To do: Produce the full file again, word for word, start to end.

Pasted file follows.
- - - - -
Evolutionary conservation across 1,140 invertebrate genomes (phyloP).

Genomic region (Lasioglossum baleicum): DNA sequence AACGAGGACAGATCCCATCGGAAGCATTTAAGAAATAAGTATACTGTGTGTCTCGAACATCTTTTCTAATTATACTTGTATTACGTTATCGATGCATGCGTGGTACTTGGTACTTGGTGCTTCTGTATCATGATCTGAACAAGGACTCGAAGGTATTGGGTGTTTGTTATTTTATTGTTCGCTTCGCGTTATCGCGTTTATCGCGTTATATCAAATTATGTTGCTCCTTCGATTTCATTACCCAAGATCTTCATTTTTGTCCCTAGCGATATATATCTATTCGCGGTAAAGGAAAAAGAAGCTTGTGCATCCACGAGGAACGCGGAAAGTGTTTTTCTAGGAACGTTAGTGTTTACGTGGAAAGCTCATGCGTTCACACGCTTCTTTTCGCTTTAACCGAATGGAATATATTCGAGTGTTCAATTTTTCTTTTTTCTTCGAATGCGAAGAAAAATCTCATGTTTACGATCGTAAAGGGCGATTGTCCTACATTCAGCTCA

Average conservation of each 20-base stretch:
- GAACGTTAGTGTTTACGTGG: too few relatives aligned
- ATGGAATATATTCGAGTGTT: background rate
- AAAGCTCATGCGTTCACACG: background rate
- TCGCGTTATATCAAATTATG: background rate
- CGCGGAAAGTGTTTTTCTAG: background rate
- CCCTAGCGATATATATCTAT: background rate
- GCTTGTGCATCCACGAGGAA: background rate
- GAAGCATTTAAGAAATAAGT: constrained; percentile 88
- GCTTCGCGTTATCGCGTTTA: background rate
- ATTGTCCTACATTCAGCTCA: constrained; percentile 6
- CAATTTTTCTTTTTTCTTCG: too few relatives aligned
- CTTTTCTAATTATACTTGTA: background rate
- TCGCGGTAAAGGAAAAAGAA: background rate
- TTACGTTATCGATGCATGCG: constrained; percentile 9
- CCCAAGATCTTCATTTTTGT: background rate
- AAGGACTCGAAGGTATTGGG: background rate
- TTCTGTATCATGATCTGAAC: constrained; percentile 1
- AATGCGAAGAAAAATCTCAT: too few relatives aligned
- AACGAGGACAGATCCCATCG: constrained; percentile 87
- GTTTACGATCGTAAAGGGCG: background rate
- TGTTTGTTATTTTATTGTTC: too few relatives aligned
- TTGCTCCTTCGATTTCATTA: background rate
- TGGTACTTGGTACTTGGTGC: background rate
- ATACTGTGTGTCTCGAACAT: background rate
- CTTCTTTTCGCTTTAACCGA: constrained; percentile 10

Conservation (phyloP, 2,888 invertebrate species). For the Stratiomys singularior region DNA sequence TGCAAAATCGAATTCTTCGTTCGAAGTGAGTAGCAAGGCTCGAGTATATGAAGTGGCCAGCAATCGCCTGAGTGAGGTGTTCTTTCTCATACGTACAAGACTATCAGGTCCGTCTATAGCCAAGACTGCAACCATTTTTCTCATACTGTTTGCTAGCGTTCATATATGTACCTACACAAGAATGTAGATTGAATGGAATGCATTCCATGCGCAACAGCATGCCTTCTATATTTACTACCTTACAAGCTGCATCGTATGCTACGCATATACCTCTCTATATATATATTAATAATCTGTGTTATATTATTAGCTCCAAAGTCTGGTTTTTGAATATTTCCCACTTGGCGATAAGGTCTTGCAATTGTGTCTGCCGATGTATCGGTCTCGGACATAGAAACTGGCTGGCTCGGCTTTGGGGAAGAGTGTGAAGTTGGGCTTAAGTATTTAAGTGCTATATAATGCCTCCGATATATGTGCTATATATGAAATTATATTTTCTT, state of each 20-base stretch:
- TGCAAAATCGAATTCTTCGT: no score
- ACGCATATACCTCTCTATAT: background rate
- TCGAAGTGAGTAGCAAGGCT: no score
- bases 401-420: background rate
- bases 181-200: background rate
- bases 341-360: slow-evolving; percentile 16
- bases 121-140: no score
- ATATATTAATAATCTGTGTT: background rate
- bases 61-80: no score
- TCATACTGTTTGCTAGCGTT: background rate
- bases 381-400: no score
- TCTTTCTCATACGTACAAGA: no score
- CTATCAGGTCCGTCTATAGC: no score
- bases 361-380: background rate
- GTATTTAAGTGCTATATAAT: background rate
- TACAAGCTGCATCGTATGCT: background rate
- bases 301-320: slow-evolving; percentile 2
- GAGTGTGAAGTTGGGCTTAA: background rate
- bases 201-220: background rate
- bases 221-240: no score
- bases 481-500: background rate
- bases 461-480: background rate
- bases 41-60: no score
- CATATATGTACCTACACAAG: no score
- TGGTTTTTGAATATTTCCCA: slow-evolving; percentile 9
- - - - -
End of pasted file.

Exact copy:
Evolutionary conservation across 1,140 invertebrate genomes (phyloP).

Genomic region (Lasioglossum baleicum): DNA sequence AACGAGGACAGATCCCATCGGAAGCATTTAAGAAATAAGTATACTGTGTGTCTCGAACATCTTTTCTAATTATACTTGTATTACGTTATCGATGCATGCGTGGTACTTGGTACTTGGTGCTTCTGTATCATGATCTGAACAAGGACTCGAAGGTATTGGGTGTTTGTTATTTTATTGTTCGCTTCGCGTTATCGCGTTTATCGCGTTATATCAAATTATGTTGCTCCTTCGATTTCATTACCCAAGATCTTCATTTTTGTCCCTAGCGATATATATCTATTCGCGGTAAAGGAAAAAGAAGCTTGTGCATCCACGAGGAACGCGGAAAGTGTTTTTCTAGGAACGTTAGTGTTTACGTGGAAAGCTCATGCGTTCACACGCTTCTTTTCGCTTTAACCGAATGGAATATATTCGAGTGTTCAATTTTTCTTTTTTCTTCGAATGCGAAGAAAAATCTCATGTTTACGATCGTAAAGGGCGATTGTCCTACATTCAGCTCA

Average conservation of each 20-base stretch:
- GAACGTTAGTGTTTACGTGG: too few relatives aligned
- ATGGAATATATTCGAGTGTT: background rate
- AAAGCTCATGCGTTCACACG: background rate
- TCGCGTTATATCAAATTATG: background rate
- CGCGGAAAGTGTTTTTCTAG: background rate
- CCCTAGCGATATATATCTAT: background rate
- GCTTGTGCATCCACGAGGAA: background rate
- GAAGCATTTAAGAAATAAGT: constrained; percentile 88
- GCTTCGCGTTATCGCGTTTA: background rate
- ATTGTCCTACATTCAGCTCA: constrained; percentile 6
- CAATTTTTCTTTTTTCTTCG: too few relatives aligned
- CTTTTCTAATTATACTTGTA: background rate
- TCGCGGTAAAGGAAAAAGAA: background rate
- TTACGTTATCGATGCATGCG: constrained; percentile 9
- CCCAAGATCTTCATTTTTGT: background rate
- AAGGACTCGAAGGTATTGGG: background rate
- TTCTGTATCATGATCTGAAC: constrained; percentile 1
- AATGCGAAGAAAAATCTCAT: too few relatives aligned
- AACGAGGACAGATCCCATCG: constrained; percentile 87
- GTTTACGATCGTAAAGGGCG: background rate
- TGTTTGTTATTTTATTGTTC: too few relatives aligned
- TTGCTCCTTCGATTTCATTA: background rate
- TGGTACTTGGTACTTGGTGC: background rate
- ATACTGTGTGTCTCGAACAT: background rate
- CTTCTTTTCGCTTTAACCGA: constrained; percentile 10

Conservation (phyloP, 2,888 invertebrate species). For the Stratiomys singularior region DNA sequence TGCAAAATCGAATTCTTCGTTCGAAGTGAGTAGCAAGGCTCGAGTATATGAAGTGGCCAGCAATCGCCTGAGTGAGGTGTTCTTTCTCATACGTACAAGACTATCAGGTCCGTCTATAGCCAAGACTGCAACCATTTTTCTCATACTGTTTGCTAGCGTTCATATATGTACCTACACAAGAATGTAGATTGAATGGAATGCATTCCATGCGCAACAGCATGCCTTCTATATTTACTACCTTACAAGCTGCATCGTATGCTACGCATATACCTCTCTATATATATATTAATAATCTGTGTTATATTATTAGCTCCAAAGTCTGGTTTTTGAATATTTCCCACTTGGCGATAAGGTCTTGCAATTGTGTCTGCCGATGTATCGGTCTCGGACATAGAAACTGGCTGGCTCGGCTTTGGGGAAGAGTGTGAAGTTGGGCTTAAGTATTTAAGTGCTATATAATGCCTCCGATATATGTGCTATATATGAAATTATATTTTCTT, state of each 20-base stretch:
- TGCAAAATCGAATTCTTCGT: no score
- ACGCATATACCTCTCTATAT: background rate
- TCGAAGTGAGTAGCAAGGCT: no score
- bases 401-420: background rate
- bases 181-200: background rate
- bases 341-360: slow-evolving; percentile 16
- bases 121-140: no score
- ATATATTAATAATCTGTGTT: background rate
- bases 61-80: no score
- TCATACTGTTTGCTAGCGTT: background rate
- bases 381-400: no score
- TCTTTCTCATACGTACAAGA: no score
- CTATCAGGTCCGTCTATAGC: no score
- bases 361-380: background rate
- GTATTTAAGTGCTATATAAT: background rate
- TACAAGCTGCATCGTATGCT: background rate
- bases 301-320: slow-evolving; percentile 2
- GAGTGTGAAGTTGGGCTTAA: background rate
- bases 201-220: background rate
- bases 221-240: no score
- bases 481-500: background rate
- bases 461-480: background rate
- bases 41-60: no score
- CATATATGTACCTACACAAG: no score
- TGGTTTTTGAATATTTCCCA: slow-evolving; percentile 9